The Program will celebrate this milestone anniversary with appearances by 80 writers over the course of the coming academic year.

Currently the faculty also includes award-winning writers Michael Dickman, Aleksandar Hemon, A.M. Homes, Christina Lazaridi, Yiyun Li, Paul Muldoon, James Richardson, Tracy K. Smith, Kirstin Valdez Quade, Susan Wheeler, and Monica Youn. Other writers teaching this fall include Nyssa Chow, Daphne Kalotay, Idra Novey, Rowan Ricardo Phillips, and Jenny Xie.

It is with these internationally known writers that over 300 Princeton undergraduates take courses in poetry, fiction, screenwriting, and literary translation each semester, a number that continues to grow. Small workshop courses, averaging eight to ten students, provide intensive feedback and instruction for both beginning and advanced writers. Through the Program, students can earn a certificate in creative writing in addition to their degree in a major. Each year, these 20 to 30 seniors work individually with a member of the faculty on a creative writing thesis, such as a novel, screenplay, or a collection of short stories, poems, or translations.

“One learns to write not only by reading and writing,” said Lahiri, “but by being in contact with other writers. Literary expression has always been a battle cry; now more than ever we must arm our students with a voice and with imagination.”

Some of these senior thesis projects become the first published work by graduates of the program, as was the case for writers Jonathan Ames ’87 and Jonathan Safran Foer ’99. Other graduates from the program include Catherine Barnett ’82, Jane Hirshfield ’73, Boris Fishman ’01, Kristiana Kahakauwila ’03, Galway Kinnell ’48, Walter Kirn ’83, William Meredith ’40, W. S. Merwin ’48, Emily Moore ’99, Jodi Picoult ’87, Julie Sarkissian ’05, Akhil Sharma ’92, Whitney Terrell ’91, and Monica Youn ’93.

In addition to this course of study, the program invites writers of national and international distinction to give a reading and discuss their work. The Althea Ward Clark W’21 Reading Series features acclaimed writers, which this year will include Yusef Komunyakaa, David Treuer, Maxine Hong Kingston, Andrew Motion, Aleksandar Hemon, Andrey Kurkov, Sapphire, Sheila Heti, Joy Harjo, Mei-Mei Berssenbrugge, Yoko Tawanda, Kaitlyn Greenidge, Helen Oyeyemi, and Nicole Sealey. The C.K. Williams Reading Series, named in honor of the Pulitzer Prize and National Book Award-winning poet who served on Princeton’s creative writing faculty for 20 years, showcases new work by seniors in the program along with established writers as special guests. Guest this year will include Emily Jungmin Yoon and Matthew Zapruder, among others.  Occurring monthly from September through May, readings in both series are free and open to the public.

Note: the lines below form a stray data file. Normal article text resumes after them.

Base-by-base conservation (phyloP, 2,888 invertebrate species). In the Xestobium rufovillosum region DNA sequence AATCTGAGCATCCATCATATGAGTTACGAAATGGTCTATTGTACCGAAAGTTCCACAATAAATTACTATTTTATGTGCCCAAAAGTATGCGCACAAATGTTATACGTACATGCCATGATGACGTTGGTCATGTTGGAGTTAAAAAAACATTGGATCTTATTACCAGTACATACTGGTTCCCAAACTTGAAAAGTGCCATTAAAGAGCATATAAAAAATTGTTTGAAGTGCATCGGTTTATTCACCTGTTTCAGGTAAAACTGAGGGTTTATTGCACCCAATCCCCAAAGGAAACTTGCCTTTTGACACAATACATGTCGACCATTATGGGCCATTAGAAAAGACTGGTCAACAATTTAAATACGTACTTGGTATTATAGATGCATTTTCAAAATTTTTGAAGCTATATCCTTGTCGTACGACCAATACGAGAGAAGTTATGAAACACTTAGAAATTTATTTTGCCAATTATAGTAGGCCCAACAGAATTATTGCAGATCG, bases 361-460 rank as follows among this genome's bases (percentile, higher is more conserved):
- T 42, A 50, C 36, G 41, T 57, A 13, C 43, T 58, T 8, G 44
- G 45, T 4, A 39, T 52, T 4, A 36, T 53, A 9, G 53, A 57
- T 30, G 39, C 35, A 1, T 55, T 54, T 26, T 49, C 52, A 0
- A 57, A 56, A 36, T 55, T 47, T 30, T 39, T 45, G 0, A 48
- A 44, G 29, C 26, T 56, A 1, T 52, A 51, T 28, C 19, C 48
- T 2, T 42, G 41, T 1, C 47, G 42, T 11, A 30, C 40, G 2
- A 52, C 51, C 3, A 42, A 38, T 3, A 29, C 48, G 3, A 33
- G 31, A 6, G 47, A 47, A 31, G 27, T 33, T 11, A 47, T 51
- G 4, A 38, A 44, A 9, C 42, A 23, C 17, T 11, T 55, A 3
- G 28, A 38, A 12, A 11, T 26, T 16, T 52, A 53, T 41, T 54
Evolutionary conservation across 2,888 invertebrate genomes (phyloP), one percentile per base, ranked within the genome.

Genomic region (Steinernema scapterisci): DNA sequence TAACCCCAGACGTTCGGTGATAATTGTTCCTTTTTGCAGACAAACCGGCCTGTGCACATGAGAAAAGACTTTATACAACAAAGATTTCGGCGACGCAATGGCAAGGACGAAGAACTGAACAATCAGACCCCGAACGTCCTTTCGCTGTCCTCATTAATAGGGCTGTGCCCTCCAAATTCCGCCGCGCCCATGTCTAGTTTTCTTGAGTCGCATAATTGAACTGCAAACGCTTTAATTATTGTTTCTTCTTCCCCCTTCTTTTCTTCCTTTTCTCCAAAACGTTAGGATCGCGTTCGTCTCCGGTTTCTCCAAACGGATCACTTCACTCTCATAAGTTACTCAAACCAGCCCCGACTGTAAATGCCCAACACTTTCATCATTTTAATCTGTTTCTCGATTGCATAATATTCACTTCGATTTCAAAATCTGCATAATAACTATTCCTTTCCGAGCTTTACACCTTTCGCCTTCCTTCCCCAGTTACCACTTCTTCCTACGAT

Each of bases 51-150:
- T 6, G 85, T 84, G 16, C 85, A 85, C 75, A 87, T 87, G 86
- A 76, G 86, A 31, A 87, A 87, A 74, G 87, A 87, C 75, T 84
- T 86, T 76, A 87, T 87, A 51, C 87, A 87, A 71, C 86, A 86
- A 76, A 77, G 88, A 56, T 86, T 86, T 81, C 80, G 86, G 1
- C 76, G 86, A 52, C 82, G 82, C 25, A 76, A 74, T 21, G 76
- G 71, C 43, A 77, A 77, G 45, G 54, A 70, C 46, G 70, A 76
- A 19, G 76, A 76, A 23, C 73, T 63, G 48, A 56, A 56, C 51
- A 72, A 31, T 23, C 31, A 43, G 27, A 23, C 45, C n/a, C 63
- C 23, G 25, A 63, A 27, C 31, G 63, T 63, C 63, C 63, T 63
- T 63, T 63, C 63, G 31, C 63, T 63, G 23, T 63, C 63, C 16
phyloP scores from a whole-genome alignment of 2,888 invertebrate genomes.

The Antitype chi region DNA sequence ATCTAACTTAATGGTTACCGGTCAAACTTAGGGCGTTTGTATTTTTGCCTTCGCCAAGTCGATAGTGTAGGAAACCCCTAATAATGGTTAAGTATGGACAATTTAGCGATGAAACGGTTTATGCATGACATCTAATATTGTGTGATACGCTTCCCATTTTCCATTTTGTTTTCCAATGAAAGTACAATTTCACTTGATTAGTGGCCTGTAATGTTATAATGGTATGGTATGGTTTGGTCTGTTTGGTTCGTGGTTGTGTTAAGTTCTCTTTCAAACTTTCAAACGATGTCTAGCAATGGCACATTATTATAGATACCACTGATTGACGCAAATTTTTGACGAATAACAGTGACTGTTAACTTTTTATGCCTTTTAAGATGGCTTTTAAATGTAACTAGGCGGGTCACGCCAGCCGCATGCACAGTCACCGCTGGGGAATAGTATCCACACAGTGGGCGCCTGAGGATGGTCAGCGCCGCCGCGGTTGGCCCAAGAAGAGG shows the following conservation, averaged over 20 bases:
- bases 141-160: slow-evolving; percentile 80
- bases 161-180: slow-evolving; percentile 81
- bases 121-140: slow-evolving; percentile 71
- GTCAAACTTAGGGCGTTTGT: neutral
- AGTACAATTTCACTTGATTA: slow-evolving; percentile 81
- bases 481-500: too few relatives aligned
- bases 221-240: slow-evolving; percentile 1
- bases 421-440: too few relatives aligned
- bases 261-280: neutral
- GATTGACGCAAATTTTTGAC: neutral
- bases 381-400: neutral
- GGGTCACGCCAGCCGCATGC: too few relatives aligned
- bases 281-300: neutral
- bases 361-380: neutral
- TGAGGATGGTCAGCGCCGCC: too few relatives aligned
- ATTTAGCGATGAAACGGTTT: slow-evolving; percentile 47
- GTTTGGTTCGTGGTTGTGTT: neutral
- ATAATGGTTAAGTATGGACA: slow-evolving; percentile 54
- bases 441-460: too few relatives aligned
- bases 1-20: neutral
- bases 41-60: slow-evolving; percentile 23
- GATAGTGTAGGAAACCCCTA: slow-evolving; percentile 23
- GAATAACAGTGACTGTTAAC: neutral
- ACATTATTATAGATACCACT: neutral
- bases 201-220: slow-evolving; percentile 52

The Program in Creative Writing also hosts an international high school poetry contest and awards the Theodore H. Holmes ’51 and Bernice Holmes National Poetry Prize with recipients such as Mark Doty, Matt Rasmussen, Evie Shockley, Natalie Diaz, Eduardo Corral, Solmaz Sharif, Marie Howe, and Jenny Xie.

The biennial Princeton Poetry Festival, curated by faculty member Paul Muldoon, features a diverse group of poets from around the world, with this year’s festival on October 25 and 26 welcoming Ellen Bass, Gabrielle Bates, Cornelius Eady, Kimiko Hahn, Dora Malech, Harryette Mullen, and Ben Purkert from the U.S.; Indran Amirthanayagam from Sri Lanka; Lidija Dimkovska from Macedonia; Ishion Hutchinson from Jamaica; Vasyl Makhno from Ukraine; and Tommy Pico from the Kumeyaay Nation. The festival is free and open to the public.

HAVE YOU SUBSCRIBED TO OUR VIDEO NEWS CHANNEL YET?

Leave a Comment